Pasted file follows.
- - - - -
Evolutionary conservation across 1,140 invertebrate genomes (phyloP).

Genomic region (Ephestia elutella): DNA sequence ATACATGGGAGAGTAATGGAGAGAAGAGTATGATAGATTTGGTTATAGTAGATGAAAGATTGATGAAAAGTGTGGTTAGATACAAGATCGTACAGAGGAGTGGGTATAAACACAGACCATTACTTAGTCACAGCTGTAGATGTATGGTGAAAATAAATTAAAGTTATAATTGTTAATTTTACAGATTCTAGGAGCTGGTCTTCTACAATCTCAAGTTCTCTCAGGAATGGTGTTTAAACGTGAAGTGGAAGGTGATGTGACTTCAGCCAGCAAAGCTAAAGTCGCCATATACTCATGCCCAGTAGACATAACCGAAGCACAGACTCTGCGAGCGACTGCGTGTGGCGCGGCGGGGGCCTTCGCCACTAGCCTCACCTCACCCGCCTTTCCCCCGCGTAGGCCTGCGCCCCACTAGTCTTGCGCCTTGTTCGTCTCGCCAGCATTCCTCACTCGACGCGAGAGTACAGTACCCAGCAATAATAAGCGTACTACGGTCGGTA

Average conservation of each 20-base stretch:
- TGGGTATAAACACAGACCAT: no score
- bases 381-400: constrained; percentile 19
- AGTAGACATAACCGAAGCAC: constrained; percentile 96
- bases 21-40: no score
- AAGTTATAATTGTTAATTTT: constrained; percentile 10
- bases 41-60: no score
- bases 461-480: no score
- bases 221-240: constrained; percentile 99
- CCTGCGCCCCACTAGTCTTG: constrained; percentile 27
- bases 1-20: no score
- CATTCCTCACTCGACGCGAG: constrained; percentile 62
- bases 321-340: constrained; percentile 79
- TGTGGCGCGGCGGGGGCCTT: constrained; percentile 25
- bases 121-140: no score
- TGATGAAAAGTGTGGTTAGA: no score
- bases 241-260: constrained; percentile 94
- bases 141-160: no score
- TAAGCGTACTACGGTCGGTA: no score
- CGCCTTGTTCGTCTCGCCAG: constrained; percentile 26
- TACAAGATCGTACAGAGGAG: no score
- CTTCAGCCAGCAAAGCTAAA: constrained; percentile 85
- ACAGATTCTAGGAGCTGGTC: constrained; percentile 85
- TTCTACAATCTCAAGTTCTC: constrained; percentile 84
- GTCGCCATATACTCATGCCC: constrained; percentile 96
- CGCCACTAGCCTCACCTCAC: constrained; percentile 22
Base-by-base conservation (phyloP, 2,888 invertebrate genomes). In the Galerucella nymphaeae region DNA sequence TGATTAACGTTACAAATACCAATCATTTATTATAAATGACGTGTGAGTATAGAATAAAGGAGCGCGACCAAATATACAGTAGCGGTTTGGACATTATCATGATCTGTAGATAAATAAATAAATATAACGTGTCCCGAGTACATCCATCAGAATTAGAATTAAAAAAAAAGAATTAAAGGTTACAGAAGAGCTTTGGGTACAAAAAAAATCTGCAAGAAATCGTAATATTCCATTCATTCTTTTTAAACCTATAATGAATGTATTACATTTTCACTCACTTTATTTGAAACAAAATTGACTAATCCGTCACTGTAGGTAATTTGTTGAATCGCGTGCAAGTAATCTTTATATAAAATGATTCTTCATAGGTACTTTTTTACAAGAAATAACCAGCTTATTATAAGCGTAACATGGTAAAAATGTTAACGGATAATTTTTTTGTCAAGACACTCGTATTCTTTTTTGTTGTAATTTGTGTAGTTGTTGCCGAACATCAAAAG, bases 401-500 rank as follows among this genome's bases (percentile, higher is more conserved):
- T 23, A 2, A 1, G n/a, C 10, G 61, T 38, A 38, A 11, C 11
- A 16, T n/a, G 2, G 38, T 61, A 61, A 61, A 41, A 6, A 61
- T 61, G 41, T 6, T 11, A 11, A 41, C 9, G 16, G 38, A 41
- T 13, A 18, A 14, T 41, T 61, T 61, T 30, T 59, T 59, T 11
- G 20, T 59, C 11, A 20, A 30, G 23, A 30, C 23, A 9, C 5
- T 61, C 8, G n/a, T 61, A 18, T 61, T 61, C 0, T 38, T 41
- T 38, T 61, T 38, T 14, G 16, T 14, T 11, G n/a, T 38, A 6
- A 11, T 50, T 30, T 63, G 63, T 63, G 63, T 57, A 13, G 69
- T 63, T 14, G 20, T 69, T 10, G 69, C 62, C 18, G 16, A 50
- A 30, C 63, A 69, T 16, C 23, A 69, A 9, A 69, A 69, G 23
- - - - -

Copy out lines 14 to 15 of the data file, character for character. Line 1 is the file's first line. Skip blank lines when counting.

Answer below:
- CATTCCTCACTCGACGCGAG: constrained; percentile 62
- bases 321-340: constrained; percentile 79